he named Greater Love The importance of his contribution to the literature of the War cannot be decided by those who like myself both admired him as a poet and valued him as a friend His conclusions about War are so entirely in accordance with my own that I cannot attempt to judge his work with any critical detachment I can only affirm that he was a man of absolute integrity of mind He never wrote his poems as so many war poets did to make the effect of a personal gesture He pitied others he did not pity himself In the last year of his life he attained a clear vision of what he needed to say and these poems survive him as his true and splendid testament Wilfred Owen was born at Oswestry on 18th March 1893 He was educated at the Birkenhead Institute and matriculated at London University in 1910 In 1913 he obtained a private tutorship near Bordeaux where he remained until 1915 During this period he became acquainted with the eminent French poet Laurent Tailhade to whom he showed his early verses and from whom he received considerable encouragement In 1915 in spite of delicate health he joined the Artists Rifles O T C was gazetted to the Manchester Regiment and served with their 2nd Battalion in France from December 1916 to June 1917 when he was invalided home Fourteen months later he returned to the Western Front and served with the same Battalion ultimately commanding a Company He was awarded the Military Cross for gallantry while taking part in some heavy lighting on 1st October He was killed on 4th November 1918 while endeavouring to get his men across the Sambre Canal A month before his death he wrote to his mother My nerves are in perfect order I came out again in order to help these boys directly by leading them as well as an officer can indirectly by watching their sufferings that I may speak of them as well as a pleader can Let his own words be his epitaph Courage was mine and I had mystery Wisdom was mine and I had mastery SIEGFRIED SASSOON PREFACE This book is not about heroes English Poetry is not yet fit to speak of them Nor is it about deeds or lands nor anything about glory honour dominion or power except War Above all this book is not concerned with Poetry The subject of it is War and the pity of War The Poetry is in the pity Yet these elegies are not to this generation This is in no sense consolatory They may be to the next All the poet can do to day is to warn That is why the true Poets must be truthful If I thought the letter of this book would last I might have used proper names but if the spirit of it survives Prussia my ambition and those names will be content for they will have achieved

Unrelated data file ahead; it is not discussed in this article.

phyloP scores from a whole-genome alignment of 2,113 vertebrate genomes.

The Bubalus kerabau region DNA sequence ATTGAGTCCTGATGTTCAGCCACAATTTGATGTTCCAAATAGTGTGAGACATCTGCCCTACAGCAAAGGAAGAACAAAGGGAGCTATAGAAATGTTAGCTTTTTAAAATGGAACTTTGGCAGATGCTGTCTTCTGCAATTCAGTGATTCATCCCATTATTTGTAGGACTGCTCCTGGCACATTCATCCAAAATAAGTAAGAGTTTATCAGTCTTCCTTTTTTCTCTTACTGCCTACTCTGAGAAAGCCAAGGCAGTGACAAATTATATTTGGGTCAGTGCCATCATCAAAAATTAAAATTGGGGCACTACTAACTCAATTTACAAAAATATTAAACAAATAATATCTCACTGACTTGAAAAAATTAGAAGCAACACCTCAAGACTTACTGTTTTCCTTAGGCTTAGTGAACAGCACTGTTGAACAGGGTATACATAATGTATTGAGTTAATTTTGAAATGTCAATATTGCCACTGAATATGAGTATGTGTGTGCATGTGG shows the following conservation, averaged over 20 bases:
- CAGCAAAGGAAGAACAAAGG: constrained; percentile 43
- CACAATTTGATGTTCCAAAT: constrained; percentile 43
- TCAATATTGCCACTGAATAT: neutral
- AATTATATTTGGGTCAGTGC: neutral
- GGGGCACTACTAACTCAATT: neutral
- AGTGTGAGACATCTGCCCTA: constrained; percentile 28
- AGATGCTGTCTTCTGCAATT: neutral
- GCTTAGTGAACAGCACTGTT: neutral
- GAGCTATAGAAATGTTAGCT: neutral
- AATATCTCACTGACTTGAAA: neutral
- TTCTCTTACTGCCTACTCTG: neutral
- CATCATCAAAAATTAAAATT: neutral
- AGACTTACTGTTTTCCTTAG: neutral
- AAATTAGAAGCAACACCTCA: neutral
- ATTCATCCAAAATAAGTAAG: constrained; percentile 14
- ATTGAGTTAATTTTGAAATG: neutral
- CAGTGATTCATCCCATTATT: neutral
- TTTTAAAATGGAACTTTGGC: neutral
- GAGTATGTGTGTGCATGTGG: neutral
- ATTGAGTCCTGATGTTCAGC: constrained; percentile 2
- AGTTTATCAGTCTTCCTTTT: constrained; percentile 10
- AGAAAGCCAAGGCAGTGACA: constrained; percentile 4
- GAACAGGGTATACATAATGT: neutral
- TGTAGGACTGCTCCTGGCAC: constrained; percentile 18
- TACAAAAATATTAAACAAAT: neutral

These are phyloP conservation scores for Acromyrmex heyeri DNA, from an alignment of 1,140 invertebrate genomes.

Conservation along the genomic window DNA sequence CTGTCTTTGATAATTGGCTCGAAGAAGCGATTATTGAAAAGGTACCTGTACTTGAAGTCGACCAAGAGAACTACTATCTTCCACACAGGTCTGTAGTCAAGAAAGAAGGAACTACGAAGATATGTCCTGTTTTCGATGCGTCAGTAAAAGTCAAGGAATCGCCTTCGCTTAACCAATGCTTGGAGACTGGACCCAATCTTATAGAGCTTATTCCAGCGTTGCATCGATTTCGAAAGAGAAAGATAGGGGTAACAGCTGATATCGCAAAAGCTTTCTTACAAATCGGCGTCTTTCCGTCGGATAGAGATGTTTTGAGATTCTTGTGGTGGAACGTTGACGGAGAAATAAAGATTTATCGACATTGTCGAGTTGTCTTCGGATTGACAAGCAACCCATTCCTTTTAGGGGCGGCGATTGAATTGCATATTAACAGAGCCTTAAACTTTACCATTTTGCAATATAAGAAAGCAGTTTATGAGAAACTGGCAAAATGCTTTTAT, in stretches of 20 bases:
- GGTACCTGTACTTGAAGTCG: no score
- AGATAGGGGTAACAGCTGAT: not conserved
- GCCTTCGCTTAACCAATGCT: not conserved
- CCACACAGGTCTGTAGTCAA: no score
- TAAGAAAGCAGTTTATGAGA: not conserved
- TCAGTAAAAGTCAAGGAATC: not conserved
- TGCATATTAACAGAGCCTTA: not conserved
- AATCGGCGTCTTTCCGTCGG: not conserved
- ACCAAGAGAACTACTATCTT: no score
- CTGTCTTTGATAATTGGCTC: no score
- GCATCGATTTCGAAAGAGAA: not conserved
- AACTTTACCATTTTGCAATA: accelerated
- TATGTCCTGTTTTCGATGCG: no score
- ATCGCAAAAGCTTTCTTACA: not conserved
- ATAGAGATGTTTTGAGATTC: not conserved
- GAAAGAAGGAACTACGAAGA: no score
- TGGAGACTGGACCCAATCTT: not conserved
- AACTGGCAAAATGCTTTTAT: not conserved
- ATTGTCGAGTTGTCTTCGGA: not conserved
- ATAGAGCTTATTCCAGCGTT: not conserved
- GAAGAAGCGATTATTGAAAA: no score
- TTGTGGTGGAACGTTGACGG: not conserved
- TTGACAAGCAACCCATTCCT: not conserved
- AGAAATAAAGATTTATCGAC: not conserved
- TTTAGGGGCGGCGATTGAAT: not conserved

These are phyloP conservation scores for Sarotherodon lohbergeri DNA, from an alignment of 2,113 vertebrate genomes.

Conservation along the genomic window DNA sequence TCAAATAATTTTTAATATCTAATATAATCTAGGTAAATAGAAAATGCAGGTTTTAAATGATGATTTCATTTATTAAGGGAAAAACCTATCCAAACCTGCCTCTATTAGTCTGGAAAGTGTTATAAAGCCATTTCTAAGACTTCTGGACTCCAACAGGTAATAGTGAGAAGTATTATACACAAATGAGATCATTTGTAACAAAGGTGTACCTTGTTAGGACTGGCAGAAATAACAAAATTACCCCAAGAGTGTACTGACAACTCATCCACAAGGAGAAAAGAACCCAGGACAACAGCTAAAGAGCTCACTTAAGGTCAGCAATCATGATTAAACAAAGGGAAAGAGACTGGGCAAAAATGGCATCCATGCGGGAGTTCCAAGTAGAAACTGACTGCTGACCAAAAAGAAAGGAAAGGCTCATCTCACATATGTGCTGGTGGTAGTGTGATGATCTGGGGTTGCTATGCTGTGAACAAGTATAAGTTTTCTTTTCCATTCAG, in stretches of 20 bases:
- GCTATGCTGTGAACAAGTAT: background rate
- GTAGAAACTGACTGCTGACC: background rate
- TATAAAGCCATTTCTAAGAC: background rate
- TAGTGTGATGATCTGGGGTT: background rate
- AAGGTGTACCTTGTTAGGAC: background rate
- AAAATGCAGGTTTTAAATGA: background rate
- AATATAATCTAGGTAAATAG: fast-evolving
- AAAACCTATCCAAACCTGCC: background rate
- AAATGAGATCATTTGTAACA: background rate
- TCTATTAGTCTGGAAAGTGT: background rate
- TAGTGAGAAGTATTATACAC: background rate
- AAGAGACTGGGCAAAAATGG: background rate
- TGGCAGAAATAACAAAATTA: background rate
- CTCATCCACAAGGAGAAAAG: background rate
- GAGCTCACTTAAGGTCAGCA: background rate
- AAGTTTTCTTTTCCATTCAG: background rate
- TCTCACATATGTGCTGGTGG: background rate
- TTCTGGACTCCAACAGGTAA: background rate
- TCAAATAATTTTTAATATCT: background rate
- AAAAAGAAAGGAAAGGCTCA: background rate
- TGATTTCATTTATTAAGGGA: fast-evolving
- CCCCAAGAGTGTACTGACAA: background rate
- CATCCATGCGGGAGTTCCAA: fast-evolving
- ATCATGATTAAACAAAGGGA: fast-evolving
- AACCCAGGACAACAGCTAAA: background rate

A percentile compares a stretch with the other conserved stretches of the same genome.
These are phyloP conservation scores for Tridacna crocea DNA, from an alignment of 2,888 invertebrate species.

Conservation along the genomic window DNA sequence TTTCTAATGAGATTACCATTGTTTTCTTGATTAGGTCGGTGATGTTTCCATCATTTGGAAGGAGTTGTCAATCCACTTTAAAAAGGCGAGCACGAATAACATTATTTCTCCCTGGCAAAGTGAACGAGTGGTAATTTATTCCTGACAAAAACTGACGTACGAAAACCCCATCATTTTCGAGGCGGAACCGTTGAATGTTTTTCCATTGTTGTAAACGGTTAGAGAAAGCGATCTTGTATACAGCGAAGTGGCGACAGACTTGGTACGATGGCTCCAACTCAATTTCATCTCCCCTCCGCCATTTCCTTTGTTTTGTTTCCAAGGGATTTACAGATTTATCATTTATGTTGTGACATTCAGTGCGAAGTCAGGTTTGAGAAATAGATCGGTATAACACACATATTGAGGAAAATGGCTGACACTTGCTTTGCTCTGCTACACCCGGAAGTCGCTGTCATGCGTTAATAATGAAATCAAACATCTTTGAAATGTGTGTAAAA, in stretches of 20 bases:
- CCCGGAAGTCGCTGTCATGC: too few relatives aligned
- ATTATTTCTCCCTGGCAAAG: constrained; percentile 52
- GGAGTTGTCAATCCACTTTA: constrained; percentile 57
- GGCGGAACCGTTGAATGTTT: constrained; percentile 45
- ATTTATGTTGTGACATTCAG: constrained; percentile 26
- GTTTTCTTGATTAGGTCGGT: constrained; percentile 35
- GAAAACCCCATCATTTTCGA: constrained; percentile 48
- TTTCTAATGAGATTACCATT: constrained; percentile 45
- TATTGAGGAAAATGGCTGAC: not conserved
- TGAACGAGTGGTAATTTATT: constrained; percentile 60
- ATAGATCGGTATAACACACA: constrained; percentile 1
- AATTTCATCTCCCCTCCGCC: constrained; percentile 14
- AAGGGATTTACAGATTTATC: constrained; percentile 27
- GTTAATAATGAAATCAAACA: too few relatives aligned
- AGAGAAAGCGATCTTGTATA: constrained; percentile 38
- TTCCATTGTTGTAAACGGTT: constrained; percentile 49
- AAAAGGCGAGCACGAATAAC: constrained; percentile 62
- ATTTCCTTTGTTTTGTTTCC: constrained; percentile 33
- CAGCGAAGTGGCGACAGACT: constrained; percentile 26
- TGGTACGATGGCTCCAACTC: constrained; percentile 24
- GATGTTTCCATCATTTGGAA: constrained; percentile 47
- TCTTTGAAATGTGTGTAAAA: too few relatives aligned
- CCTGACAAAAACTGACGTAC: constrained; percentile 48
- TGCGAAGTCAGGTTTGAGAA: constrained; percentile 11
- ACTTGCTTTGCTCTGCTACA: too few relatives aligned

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  • Popular Science Monthly/Volume 1 - Wikisource, the free online library
    July 1872 Corals and Coral Architecture 257 The Physiology of Emotion 274 A Giant Planet 286 The Migrations of Men III 299 On the Digestibility of Vegetable and Animal Foods 308 Mr Martineau on Evolution 313 Musical Mice 323 The Study of Human Nature 327 Astro Meteorology 335 Iron and Civilization 339 Nervous Control of Animal Movements 344 Ventilation and the Reasons for it 356 Prof James D Dana 362 Editor s Table 366 Literary Notices 370 Miscellany 372 Notes 383 August 1872 The August and November Meteors 385 Modern Literatures in the Higher Education 396 The Nutritive Salts of Food 405 The Physiology of Sleep 411 Characteristics of the Calmucks 419 The Balance of Life in the Aquarium 434 Juries Judges and Insanity 440 Concerning Corpulence 445 The Study of Physical Science 451 Sight and the Visual Organ 457 On the Discovery of the Elements 474 The Causes of Physical Degeneracy 482 Sketch of Prof Gray 491 Editor s Table 496 Literary Notices 500 Miscellany 502 Notes 511 September 1872 The Study of Sociology III 513 Clever Fishes 529 Motions of the Stars 541 The Unconscious Action of the Brain 544 The Past and Future of Niagara 564 Yeast 573 Measurement of Earthquake Waves 586 School Dietaries 590 Scientific Dabblers 594 Town and Country as Producers of Intellect 600 Civilization as Accumulated Force 602 Popular Geology 613 On Moral Contagion 618 The Enemies We Import 620 Editor s Table 623 Literary Notices 627 Miscellany 637 Notes 640 October 1872 The Study of Sociology IV 641 A Glass of Water 655 Has our Climate Changed 665 As Regards Spiders 674 Man as the Interpreter of Nature 684 Physiological Influence of Condiments 701 English Against the Classics 707 The Transit of Venus 719 On the Derivation of American Plants 724 Visual

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  • The Problems of Philosophy - Wikisource, the free online library
    criticism seemed out of place For this reason theory of knowledge occupies a larger space than metaphysics in the present volume and some topics much discussed by philosophers are treated very briefly if at all I have derived valuable assistance from unpublished writings of Mr G E Moore and Mr J M Keynes from the former as regards the relations of sense data to physical objects and from the latter as regards probability and induction I have also profited greatly by the criticisms and suggestions of Professor Gilbert Murray CONTENTS CHAPTER PAGE I APPEARANCE AND REALITY 9 II THE EXISTENCE OF MATTER 26 III THE NATURE OF MATTER 42 IV IDEALISM 58 V KNOWLEDGE BY ACQUAINTANCE AND KNOWLEDGE BY DESCRIPTION 72 VI ON INDUCTION 93 VII ON OUR KNOWLEDGE OF GENERAL PRINCIPLES 109 VIII HOW A PRIORI KNOWLEDGE IS POSSIBLE 127 IX THE WORLD OF UNIVERSALS 142 X ON OUR KNOWLEDGE OF UNIVERSALS 158 XI ON INTUITIVE KNOWLEDGE 174 XII TRUTH AND FALSEHOOD 186 VIII KNOWLEDGE ERROR AND PROBABLE OPINION 204 XIV THE LIMITS OF PHILOSOPHICAL KNOWLEDGE 220 XV THE VALUE OF PHILOSOPHY 237 BIBLIOGRAPHICAL NOTE 251 INDEX 253 This work is in the public domain in the United States because it was published before January 1 1923 The author died in 1970 so this work is also in the public domain in countries and areas where the copyright term is the author s life plus 30 years or less This work may also be in the public domain in countries and areas with longer native copyright terms that apply the rule of the shorter term to foreign works Public domain Public domain false false Retrieved from https en wikisource org w index php title The Problems of Philosophy oldid 5326594 Categories Featured texts 1912 works Spoken works PD old